SYNTHESIS: A solution of 8.4 g 2,5-dimethoxyamphetamine base in 40 mL acetic acid was added dropwise over the course of 0.5 h to 43 mL of 50% nitric acid which was well stirred and cooled with an external ice bath. The resulting solution was quenched with ice water, made basic with aqueous NaOH, and extracted with a benzene-ether mixture. The residue that remained after the removal of the solvent was dissolved in dilute HCl which, upon evaporation of the H2O, yielded a nearly colorless residue. Recrystallization from an ethanol/ether mixture gave, after drying, 10.5 g of 2,5-dimethoxy-4-nitroamphetamine hydrochloride (DON) with a mp of 206–207 °C. The acetamide derivative melted at 166–168 °C. The formamide derivative was easily hydrolyzed with 3 NHCl. And the R-isomer of DON hydrochloride had a mp of 231–232 °C.
DOSAGE: 3.0–4.5 mg.
DURATION: 8–15 h.
QUALITATIVE COMMENTS: (with 3.0 mg) “There was an amphetamine-like stimulation that was apparent an hour into it, and considerable anxiety. I had stomach cramps, but there were indications that there might be something hallucinogenic at a higher dose.”
(with 4.5 mg) “An enhancement of color perception, and some auditory distortion, that was still noticeable some eight hours into the experience. The visual changes were intense. I felt I was running a slight fever, and was restless, but there was almost no physical malaise. I was still somewhat wound up even at the 14th hour.”
EXTENSIONS AND COMMENTARY: These qualitative comments are not true quotations, but have been reconstructed from the published summaries of the human trials reported by several South American researchers. I have personally never tasted DON and have only these fragments from which to create a portrait of activity. A brief quotation, from a note published by these researchers in a bulletin that is restricted to forensic scientists serving law enforcement agencies, is certainly subject to a number of interpretations. It reads as follows: “This action [a strong stimulant action reminiscent of amphetamine] seems to reduce the incidence of insightful, and therefore potentially unpleasant experiences, and thus [DON seems likely] to appear on the market as an illicit recreational drug.” I must admit that I have tried, and I am still not able, to interpret this quotation.
About PiHKAL · info
This version of Book II of PiHKAL is based on the Erowid online version, originally transcribed by Simson Garfinkle and converted into HTML by Lamont Granquist. I drew also on “Tyrone Slothrop’s” (Unfinished) Review of PIHKAL to enumerate the many analogues mentioned in PiHKAL but not described at length. Many, many others have since been added.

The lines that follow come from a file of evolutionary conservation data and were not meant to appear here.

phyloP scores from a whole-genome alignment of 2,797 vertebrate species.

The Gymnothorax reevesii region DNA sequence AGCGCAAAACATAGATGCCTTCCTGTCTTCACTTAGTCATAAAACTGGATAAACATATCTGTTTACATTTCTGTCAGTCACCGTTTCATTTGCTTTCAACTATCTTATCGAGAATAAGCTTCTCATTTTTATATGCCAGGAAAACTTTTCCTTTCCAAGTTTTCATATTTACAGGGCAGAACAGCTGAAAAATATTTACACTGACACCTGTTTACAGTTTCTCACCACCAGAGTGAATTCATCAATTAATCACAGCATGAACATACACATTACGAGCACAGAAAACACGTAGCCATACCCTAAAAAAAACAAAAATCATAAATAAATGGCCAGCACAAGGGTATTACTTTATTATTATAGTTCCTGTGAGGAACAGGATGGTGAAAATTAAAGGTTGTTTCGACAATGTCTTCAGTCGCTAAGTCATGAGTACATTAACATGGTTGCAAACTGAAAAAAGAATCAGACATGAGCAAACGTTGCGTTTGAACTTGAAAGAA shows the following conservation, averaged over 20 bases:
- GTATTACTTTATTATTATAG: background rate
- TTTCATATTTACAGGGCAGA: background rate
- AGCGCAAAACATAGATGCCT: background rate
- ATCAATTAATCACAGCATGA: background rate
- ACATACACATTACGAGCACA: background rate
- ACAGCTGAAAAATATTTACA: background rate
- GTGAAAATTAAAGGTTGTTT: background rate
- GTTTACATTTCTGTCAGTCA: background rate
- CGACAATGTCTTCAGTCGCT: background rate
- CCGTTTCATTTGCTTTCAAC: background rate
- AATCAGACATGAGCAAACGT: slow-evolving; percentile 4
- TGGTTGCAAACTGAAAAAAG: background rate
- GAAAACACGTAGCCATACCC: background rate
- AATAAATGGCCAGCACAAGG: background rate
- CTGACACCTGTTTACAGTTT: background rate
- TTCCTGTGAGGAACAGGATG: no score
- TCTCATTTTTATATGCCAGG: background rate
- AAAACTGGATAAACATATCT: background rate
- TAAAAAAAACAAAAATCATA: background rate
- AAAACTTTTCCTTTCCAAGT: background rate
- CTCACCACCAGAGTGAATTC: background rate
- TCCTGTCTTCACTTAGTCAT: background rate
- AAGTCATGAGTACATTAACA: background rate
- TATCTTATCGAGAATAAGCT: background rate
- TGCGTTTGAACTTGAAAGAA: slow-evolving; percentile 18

I have tried here to expunge any artifacts introduced by the earlier transcriptions and restore the typographic niceties found in the printed edition. I’ve also made minor changes to some chemical names in line with current nomenclature practice. Typically the change is little more than expanding a prefix or setting it in italics. The history page has further details.
“At the present time, restrictive laws are in force in the United States and it is very difficult for researchers to abide by the regulations which govern efforts to obtain legal approval to do work with these compounds in human beings.“No one who is lacking legal authorization should attempt the synthesis of any of the compounds described in these files, with the intent to give them to man. To do so is to risk legal action which might lead to the tragic ruination of a life. It should also be noted that any person anywhere who experiments on himself, or on another human being, with any of the drugs described herein, without being familiar with that drug’s action and aware of the physical and/or mental disturbance or harm it might cause, is acting irresponsibly and immorally, whether or not he is doing so within the bounds of the law.”
The copyright for Book I of PiHKAL has been reserved in all forms and it may not be distributed. Book II of PiHKAL may be distributed for non-commercial reproduction provided that the introductory information, copyright notice, cautionary notice and ordering information remain attached.
PiHKAL is the extraordinary record of the authors’ years exploring the chemistry and transformational power of phenethylamines. This book belongs in the library of anyone seeking a rational, enlightened and candid perspective on psychedelic drugs.
Though Sasha and Ann have put Book II of PiHKAL in the public domain, available to anyone, I strongly encourage you to buy a copy. We owe them — and there’s still nothing quite like holding a real book in your hands.
PiHKAL (ISBN 0-9630096-0-5) is available for US$24.50 (plus $10 domestic first-class shipping) from Transform Press.Transform Press,
Berkeley, CA 94701
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